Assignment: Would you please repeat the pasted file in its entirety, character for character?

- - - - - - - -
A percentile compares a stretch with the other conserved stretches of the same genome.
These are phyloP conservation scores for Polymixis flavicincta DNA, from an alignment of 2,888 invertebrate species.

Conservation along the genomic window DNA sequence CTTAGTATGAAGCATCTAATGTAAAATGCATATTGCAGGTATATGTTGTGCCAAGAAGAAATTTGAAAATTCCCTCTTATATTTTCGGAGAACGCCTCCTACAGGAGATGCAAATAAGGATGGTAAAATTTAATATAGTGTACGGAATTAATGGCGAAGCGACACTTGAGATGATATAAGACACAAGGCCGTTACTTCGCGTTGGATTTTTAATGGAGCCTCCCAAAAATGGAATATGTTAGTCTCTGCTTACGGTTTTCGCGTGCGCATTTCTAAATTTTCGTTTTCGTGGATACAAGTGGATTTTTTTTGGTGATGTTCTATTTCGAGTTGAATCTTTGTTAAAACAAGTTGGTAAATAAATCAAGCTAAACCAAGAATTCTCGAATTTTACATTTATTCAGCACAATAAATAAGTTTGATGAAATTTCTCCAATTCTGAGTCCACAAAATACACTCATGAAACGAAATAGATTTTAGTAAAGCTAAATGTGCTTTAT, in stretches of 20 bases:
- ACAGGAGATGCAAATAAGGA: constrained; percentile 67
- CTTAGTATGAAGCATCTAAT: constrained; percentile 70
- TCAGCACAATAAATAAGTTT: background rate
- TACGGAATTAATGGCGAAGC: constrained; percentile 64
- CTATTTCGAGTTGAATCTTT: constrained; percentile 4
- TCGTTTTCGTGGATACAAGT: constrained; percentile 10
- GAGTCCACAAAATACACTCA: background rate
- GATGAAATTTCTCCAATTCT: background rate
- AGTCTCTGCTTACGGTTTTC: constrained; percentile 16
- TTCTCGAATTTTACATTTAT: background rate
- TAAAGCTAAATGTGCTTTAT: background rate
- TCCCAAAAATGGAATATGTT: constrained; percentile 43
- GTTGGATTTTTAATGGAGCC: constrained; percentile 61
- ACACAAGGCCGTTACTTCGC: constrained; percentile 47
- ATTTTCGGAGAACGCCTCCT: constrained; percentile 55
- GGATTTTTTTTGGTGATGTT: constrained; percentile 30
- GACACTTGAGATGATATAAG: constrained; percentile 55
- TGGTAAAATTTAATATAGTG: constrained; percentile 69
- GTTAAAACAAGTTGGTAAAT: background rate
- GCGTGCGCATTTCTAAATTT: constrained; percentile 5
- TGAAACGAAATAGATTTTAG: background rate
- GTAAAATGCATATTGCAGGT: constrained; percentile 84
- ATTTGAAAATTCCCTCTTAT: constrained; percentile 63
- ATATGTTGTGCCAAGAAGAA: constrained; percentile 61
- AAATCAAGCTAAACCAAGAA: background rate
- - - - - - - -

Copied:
A percentile compares a stretch with the other conserved stretches of the same genome.
These are phyloP conservation scores for Polymixis flavicincta DNA, from an alignment of 2,888 invertebrate species.

Conservation along the genomic window DNA sequence CTTAGTATGAAGCATCTAATGTAAAATGCATATTGCAGGTATATGTTGTGCCAAGAAGAAATTTGAAAATTCCCTCTTATATTTTCGGAGAACGCCTCCTACAGGAGATGCAAATAAGGATGGTAAAATTTAATATAGTGTACGGAATTAATGGCGAAGCGACACTTGAGATGATATAAGACACAAGGCCGTTACTTCGCGTTGGATTTTTAATGGAGCCTCCCAAAAATGGAATATGTTAGTCTCTGCTTACGGTTTTCGCGTGCGCATTTCTAAATTTTCGTTTTCGTGGATACAAGTGGATTTTTTTTGGTGATGTTCTATTTCGAGTTGAATCTTTGTTAAAACAAGTTGGTAAATAAATCAAGCTAAACCAAGAATTCTCGAATTTTACATTTATTCAGCACAATAAATAAGTTTGATGAAATTTCTCCAATTCTGAGTCCACAAAATACACTCATGAAACGAAATAGATTTTAGTAAAGCTAAATGTGCTTTAT, in stretches of 20 bases:
- ACAGGAGATGCAAATAAGGA: constrained; percentile 67
- CTTAGTATGAAGCATCTAAT: constrained; percentile 70
- TCAGCACAATAAATAAGTTT: background rate
- TACGGAATTAATGGCGAAGC: constrained; percentile 64
- CTATTTCGAGTTGAATCTTT: constrained; percentile 4
- TCGTTTTCGTGGATACAAGT: constrained; percentile 10
- GAGTCCACAAAATACACTCA: background rate
- GATGAAATTTCTCCAATTCT: background rate
- AGTCTCTGCTTACGGTTTTC: constrained; percentile 16
- TTCTCGAATTTTACATTTAT: background rate
- TAAAGCTAAATGTGCTTTAT: background rate
- TCCCAAAAATGGAATATGTT: constrained; percentile 43
- GTTGGATTTTTAATGGAGCC: constrained; percentile 61
- ACACAAGGCCGTTACTTCGC: constrained; percentile 47
- ATTTTCGGAGAACGCCTCCT: constrained; percentile 55
- GGATTTTTTTTGGTGATGTT: constrained; percentile 30
- GACACTTGAGATGATATAAG: constrained; percentile 55
- TGGTAAAATTTAATATAGTG: constrained; percentile 69
- GTTAAAACAAGTTGGTAAAT: background rate
- GCGTGCGCATTTCTAAATTT: constrained; percentile 5
- TGAAACGAAATAGATTTTAG: background rate
- GTAAAATGCATATTGCAGGT: constrained; percentile 84
- ATTTGAAAATTCCCTCTTAT: constrained; percentile 63
- ATATGTTGTGCCAAGAAGAA: constrained; percentile 61
- AAATCAAGCTAAACCAAGAA: background rate